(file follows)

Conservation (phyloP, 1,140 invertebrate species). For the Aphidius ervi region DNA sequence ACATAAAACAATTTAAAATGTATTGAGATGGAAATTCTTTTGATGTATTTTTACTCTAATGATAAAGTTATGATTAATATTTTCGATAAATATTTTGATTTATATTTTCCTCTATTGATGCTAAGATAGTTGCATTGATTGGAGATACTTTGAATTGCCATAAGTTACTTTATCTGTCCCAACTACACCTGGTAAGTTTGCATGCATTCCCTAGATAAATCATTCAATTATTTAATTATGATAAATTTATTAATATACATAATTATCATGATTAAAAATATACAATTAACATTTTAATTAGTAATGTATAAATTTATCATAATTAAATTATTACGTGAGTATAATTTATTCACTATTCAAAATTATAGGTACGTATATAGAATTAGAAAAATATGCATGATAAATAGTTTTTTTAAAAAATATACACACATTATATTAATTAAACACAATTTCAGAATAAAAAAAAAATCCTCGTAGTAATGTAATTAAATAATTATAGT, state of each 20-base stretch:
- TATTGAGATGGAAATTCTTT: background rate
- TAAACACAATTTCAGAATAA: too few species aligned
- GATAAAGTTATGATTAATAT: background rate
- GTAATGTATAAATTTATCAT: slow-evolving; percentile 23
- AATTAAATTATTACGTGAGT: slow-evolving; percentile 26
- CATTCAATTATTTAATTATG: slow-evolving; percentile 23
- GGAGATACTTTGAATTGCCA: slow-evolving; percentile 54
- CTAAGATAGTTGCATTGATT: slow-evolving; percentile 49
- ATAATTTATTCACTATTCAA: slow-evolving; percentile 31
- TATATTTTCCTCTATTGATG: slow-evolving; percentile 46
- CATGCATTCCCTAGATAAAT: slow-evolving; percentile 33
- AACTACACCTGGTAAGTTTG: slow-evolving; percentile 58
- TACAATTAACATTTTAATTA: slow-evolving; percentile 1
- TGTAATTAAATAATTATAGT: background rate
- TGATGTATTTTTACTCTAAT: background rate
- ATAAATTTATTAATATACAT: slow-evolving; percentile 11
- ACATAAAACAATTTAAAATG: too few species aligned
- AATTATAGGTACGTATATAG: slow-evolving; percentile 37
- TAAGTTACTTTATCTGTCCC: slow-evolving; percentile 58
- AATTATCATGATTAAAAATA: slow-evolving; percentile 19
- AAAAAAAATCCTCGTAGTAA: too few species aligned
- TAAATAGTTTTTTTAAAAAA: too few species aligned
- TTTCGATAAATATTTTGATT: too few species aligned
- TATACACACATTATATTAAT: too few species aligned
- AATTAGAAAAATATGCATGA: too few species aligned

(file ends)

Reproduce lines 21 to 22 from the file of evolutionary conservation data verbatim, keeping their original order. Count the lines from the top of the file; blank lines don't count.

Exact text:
- AATTATCATGATTAAAAATA: slow-evolving; percentile 19
- AAAAAAAATCCTCGTAGTAA: too few species aligned